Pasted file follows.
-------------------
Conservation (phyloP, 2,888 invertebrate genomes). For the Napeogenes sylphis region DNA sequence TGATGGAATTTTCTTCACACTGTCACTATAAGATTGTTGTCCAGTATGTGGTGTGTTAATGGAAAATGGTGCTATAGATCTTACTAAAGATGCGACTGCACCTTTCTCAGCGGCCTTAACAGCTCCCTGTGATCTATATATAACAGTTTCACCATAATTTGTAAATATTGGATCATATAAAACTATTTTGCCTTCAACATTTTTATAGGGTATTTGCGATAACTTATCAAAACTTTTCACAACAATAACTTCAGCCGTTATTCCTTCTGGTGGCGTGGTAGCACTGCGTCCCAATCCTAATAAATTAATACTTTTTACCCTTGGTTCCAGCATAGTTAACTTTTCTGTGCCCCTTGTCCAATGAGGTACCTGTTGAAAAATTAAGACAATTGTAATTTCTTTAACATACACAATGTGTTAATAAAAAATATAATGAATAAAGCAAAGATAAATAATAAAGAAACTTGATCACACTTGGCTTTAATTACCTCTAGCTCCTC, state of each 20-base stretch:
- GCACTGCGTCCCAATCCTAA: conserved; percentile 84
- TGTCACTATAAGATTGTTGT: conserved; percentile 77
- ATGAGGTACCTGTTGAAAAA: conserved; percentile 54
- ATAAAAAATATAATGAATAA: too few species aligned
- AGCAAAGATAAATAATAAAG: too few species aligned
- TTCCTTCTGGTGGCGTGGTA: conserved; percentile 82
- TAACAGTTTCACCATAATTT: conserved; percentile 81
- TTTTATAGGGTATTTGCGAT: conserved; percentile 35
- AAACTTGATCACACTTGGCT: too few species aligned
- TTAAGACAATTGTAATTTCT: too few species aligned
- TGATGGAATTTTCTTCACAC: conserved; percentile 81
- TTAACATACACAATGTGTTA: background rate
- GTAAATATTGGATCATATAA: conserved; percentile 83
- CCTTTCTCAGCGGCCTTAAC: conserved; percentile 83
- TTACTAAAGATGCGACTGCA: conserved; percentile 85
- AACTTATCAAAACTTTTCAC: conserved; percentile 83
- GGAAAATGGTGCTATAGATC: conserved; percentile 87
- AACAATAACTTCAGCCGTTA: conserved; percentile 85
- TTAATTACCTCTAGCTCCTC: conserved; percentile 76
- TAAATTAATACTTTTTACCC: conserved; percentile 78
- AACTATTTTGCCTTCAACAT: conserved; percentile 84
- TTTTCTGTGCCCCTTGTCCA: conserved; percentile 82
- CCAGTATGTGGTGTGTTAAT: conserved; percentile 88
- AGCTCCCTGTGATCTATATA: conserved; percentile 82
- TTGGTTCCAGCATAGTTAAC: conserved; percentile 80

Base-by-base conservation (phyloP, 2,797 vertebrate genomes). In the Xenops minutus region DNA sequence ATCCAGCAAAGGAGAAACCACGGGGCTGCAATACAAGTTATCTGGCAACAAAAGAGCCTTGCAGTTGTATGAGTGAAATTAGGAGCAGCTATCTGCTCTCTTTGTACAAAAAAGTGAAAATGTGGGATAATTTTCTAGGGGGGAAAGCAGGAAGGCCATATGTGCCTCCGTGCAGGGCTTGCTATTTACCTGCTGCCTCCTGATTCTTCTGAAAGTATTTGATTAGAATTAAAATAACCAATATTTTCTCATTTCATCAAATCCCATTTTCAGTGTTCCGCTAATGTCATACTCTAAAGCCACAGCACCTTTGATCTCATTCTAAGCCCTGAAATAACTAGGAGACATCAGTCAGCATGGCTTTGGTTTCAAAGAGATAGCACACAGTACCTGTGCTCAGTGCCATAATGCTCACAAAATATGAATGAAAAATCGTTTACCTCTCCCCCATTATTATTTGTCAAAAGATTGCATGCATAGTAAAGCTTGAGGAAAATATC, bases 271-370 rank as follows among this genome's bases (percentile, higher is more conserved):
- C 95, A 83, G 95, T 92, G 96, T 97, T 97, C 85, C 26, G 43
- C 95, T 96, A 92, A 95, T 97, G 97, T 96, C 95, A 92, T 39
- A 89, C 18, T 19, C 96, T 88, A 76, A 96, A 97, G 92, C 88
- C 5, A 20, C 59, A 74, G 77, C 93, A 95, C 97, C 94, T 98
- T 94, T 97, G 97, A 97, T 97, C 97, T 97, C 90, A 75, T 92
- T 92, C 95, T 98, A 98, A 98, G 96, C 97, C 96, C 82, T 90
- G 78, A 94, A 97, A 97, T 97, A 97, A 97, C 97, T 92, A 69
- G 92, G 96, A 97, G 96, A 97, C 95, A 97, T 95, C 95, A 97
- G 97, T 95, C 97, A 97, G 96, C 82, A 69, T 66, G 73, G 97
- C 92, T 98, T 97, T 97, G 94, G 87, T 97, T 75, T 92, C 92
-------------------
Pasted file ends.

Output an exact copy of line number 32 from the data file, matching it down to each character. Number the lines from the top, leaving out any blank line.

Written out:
- T 94, T 97, G 97, A 97, T 97, C 97, T 97, C 90, A 75, T 92